“I’m always looking for disproportionate risk, where the upside is really high and the downside is manageable. I take those risks all of the time. If there's a risk where the downside is just as big as the upside, sometimes I’ll pass on those.”
A Dozen Cousins founder, Ibraheem grew up in Brooklyn in a big family (hence the name) and wanted to combine two important elements into one product; take the joy of the eclectic multicultural flavors he experienced eating with his family, and turn it into a convenient, healthy food option.
He is no stranger to the complex food business, and has worked for large CPG companies. These opportunities allowed him to hone his talent for understanding the formal business side, especially recognizing untapped business opportunities. Ready-to-eat beans became the right option because of their ability to combine the elements of "taste, health, and culture". It was also an untapped market in the food world.
Basir takes us on the journey of his growing empire and outlines the strategic, yet methodical thought processes that have allowed him to realize his business goals.
You can read more about A Dozen Cousins on our Client Spotlight here.
"Early on, we wanted to see this make sense, and we want to see it get better over time. But it needs to start from a place of making sense as a business.”
Vanessa Pham is the CEO and Co-Founder of Omsom, an Asian food brand geared toward honoring the communities the foods represent. She handles all things that "aren't creative"; from operations, to R&D, to supply chain, logistics, manufacturing, and more. Omsom launched at the height of COVID in May of 2020, but has experienced a great amount of success selling direct to consumer with their loud, proud and funky brand. Omsom packets are considered a meal starter, similar to a simmer sauce or taco seasoning. With one of the Omsom starters and a handful of fresh ingredients, you can be on your way to make eclectic Asian meals in under 30 minutes.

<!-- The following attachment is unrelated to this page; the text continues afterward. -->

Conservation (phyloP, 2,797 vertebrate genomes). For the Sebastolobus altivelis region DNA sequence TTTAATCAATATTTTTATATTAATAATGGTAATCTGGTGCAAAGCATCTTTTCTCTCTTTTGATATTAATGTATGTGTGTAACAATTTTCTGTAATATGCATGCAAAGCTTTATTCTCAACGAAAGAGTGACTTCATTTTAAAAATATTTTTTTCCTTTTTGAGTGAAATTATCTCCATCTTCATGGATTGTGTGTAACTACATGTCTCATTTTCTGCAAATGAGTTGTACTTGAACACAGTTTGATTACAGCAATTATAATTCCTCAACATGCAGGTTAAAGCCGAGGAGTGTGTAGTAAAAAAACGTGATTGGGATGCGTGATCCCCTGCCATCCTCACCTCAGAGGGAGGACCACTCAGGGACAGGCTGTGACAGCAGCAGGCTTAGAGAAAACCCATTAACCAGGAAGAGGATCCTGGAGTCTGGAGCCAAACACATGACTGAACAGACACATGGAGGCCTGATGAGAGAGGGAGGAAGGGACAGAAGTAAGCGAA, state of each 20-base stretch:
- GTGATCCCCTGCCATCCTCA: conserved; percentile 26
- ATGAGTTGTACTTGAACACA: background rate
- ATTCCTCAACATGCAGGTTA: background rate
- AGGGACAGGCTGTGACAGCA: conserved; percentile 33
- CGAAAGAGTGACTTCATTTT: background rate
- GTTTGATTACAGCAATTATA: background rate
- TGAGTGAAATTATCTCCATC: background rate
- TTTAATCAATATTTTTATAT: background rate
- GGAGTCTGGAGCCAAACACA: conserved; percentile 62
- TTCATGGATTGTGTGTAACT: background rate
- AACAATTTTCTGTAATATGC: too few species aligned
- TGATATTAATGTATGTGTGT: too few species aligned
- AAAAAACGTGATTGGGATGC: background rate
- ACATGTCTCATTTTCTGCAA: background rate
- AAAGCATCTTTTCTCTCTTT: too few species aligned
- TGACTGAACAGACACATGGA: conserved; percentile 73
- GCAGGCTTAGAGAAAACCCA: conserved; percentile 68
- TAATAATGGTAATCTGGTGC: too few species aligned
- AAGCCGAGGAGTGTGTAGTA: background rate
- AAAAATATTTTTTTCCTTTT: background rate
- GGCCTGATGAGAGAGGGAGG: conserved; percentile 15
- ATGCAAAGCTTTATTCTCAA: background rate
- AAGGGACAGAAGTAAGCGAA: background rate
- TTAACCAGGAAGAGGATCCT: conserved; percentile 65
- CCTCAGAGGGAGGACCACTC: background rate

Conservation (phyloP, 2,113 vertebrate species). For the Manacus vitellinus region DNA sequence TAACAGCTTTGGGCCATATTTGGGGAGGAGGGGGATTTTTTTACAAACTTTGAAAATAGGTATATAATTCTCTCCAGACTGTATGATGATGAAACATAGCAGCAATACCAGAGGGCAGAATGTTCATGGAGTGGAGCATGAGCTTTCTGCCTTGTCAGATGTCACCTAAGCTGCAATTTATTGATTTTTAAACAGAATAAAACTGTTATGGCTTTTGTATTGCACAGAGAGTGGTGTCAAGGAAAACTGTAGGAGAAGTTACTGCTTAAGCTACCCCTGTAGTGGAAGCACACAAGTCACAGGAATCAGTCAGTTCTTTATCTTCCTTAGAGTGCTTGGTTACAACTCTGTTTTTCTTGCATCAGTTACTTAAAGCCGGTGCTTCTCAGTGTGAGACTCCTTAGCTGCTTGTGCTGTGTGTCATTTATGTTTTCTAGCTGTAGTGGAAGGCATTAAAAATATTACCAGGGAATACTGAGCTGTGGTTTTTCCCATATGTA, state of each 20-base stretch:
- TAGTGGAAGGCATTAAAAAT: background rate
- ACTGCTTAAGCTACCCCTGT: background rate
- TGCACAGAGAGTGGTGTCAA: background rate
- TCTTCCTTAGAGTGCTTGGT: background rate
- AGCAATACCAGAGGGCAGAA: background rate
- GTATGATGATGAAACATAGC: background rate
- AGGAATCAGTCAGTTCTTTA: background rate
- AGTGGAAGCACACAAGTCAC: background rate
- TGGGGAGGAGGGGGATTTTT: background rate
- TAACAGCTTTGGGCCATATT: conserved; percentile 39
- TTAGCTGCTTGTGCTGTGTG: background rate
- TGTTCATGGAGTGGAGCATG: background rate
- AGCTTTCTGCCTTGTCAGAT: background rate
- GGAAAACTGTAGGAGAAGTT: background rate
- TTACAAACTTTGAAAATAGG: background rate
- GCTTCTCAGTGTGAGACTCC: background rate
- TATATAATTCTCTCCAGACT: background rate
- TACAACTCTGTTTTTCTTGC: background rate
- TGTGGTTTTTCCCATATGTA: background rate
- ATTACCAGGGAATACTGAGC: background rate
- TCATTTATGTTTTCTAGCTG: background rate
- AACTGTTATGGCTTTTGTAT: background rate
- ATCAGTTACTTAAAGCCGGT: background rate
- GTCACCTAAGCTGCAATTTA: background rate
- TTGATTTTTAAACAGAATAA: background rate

"We’re not just selling customers marketing terms; we are actually fulfilling a promise that we make to people."
George Milton is the CEO of Yellowbird Foods, a spicy condiment company. In 2012, he started the company with his partner Erin in South Austin, Texas. They were both creatives: George was a musician, and Erin was a graphic designer in the corporate world. It all started from making hot sauce in their kitchen. Today, Yellowbird is one of the best-selling hot sauces in natural grocers in the US, and George takes us through the ups and downs, and the lessons learned along the way.
“Don’t sweat the systems at the beginning. Just get something up. It doesn’t even have to look good. Get it up and don’t waste time!"
Keeley Tillotson is the co-founder of Wild Friends, a seed and nut butter company she and her best friend, Erika started together in college. They both pretty much lived off of peanut butter at the time and got curious about making their own after they ran out one day. Ten years later, the company has grown and Wild Friends is now available nationwide. And yes, they are still best friends